Brings back unpleasant memories of the Kerry run. Yes, snowboarding and then also kitesurfing off of Nantucket. What a guy. I remember thinking “what a helpful campaign image.”

          It was around that time that a light went off about the Democratic Party — being a useless self-perpetuating machine. Kerry was the best they could come up with? And having Kerry in the race, and so much to work with, they delivered drivel . . . and a proud snow-kite boarder.

          That was years before more of the pieces started falling into place, e.g., DNC and GOP = 2 sides of the same Oligarch coin.

          1. curlydan

            Yeah, the Kerry campaign was a mess. The campaign only made inroads on W on foreign policy and Iraq (“they didn’t attack us”), but Bob Shrum and company were writing all the campaign speeches and couldn’t get off the tired labor themes that the right could too easily parry.

            I spent a lot of time and money on that campaign…maybe the last $ I spent on a Dem pres candidate.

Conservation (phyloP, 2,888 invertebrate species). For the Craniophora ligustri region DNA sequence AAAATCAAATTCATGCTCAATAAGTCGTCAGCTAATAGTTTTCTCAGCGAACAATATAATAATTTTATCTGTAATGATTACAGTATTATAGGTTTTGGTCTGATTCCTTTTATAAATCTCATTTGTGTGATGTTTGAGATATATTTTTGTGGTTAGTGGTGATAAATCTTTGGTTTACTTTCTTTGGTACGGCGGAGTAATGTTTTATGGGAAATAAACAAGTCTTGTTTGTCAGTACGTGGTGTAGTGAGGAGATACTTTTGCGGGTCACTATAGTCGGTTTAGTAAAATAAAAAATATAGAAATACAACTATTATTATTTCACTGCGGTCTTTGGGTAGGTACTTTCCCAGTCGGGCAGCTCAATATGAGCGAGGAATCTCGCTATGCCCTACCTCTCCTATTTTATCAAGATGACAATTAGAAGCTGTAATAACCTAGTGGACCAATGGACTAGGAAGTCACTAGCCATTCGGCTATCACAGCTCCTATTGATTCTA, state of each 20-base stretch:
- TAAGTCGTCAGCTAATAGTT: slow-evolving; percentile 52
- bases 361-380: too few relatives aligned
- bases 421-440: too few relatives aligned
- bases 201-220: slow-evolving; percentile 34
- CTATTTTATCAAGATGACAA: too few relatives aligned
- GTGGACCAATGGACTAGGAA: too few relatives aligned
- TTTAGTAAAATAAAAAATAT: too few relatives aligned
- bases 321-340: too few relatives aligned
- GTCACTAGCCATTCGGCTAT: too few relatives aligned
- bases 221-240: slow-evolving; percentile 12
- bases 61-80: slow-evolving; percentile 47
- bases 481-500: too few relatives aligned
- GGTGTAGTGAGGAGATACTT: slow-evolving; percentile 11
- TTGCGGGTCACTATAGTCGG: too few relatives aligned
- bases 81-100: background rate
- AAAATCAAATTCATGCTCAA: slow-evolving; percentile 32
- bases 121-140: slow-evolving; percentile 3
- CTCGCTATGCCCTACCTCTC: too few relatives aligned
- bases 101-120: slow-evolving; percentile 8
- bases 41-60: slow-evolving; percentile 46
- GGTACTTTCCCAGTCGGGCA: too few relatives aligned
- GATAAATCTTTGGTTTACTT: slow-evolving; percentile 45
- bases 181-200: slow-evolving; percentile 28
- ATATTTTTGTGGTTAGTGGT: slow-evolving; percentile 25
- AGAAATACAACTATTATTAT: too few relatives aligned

2. scraping_by

        “But I am sure that their big paychecks are safe.”

        Yes, that is an entertainment industry thing. I remember lots of episodes of Lifestyles of the Rich and Famous concerned with people who appeared on camera. And the people who employed them.

    2. Brendan

      Jill, I strongly disagree that Colbert has limited his criticism of Obama. In fact, his criticism of Obama has been the most caustic, biting satire of Obama you will find. Stewart is another story. I urge you to resume watching Colbert. I think you will be pleasantly suprised.

      1. Jill


        Do you mean things like inviting Michelle Obama on to talk about her work with military families? Perhaps if we weren’t in a constant state of invading one country after another there wouldn’t be so many families in need? Just a thought.

        Or, do you mean when Colbert laments Obama’s endorsement of gay marriage? That endorsement was completely cynical, yet Colbert is clearly touting it to help Obama get reelected.

        No, both Colbert and Stewart are well paid lackeys. They reach a very important demographic of Obama voters; ones who believe they are sophisticated and informed. They are made uninformed by watching these shows, but boy are they cool!!! Being “cool” is a very powerful “place” in our society. It is easy to manipulate people if you make them feel cool.